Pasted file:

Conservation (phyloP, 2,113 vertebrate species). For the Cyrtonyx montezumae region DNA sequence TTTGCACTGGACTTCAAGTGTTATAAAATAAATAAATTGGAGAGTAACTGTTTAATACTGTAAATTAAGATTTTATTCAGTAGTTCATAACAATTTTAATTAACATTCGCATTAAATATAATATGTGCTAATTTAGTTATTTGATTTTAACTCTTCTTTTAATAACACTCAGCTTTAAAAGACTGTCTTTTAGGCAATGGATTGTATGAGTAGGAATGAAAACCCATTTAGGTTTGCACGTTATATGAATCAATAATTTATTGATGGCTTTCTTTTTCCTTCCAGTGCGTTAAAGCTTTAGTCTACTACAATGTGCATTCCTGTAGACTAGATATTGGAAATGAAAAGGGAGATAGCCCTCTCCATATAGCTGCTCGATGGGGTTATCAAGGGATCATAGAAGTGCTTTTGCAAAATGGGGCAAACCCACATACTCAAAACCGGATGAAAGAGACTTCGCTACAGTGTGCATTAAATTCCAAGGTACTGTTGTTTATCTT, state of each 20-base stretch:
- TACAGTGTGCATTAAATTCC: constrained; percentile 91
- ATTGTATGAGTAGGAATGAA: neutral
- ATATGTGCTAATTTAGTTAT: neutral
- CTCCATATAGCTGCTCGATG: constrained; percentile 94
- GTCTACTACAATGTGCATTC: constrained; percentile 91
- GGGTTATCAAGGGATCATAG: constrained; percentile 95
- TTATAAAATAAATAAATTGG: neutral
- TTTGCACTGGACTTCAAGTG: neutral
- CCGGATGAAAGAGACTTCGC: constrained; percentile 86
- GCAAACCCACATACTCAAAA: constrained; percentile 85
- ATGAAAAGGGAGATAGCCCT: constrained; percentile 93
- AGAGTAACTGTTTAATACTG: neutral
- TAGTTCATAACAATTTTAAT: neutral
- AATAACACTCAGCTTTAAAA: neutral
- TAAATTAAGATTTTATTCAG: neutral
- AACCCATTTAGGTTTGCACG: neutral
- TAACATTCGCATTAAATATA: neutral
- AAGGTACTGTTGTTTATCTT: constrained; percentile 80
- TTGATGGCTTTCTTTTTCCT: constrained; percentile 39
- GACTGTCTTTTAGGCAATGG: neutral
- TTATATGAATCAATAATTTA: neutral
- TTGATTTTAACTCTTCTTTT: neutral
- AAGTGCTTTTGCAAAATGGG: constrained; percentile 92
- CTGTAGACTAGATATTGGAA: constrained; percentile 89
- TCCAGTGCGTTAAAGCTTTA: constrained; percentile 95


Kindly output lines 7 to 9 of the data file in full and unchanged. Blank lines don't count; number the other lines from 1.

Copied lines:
- GGGTTATCAAGGGATCATAG: constrained; percentile 95
- TTATAAAATAAATAAATTGG: neutral
- TTTGCACTGGACTTCAAGTG: neutral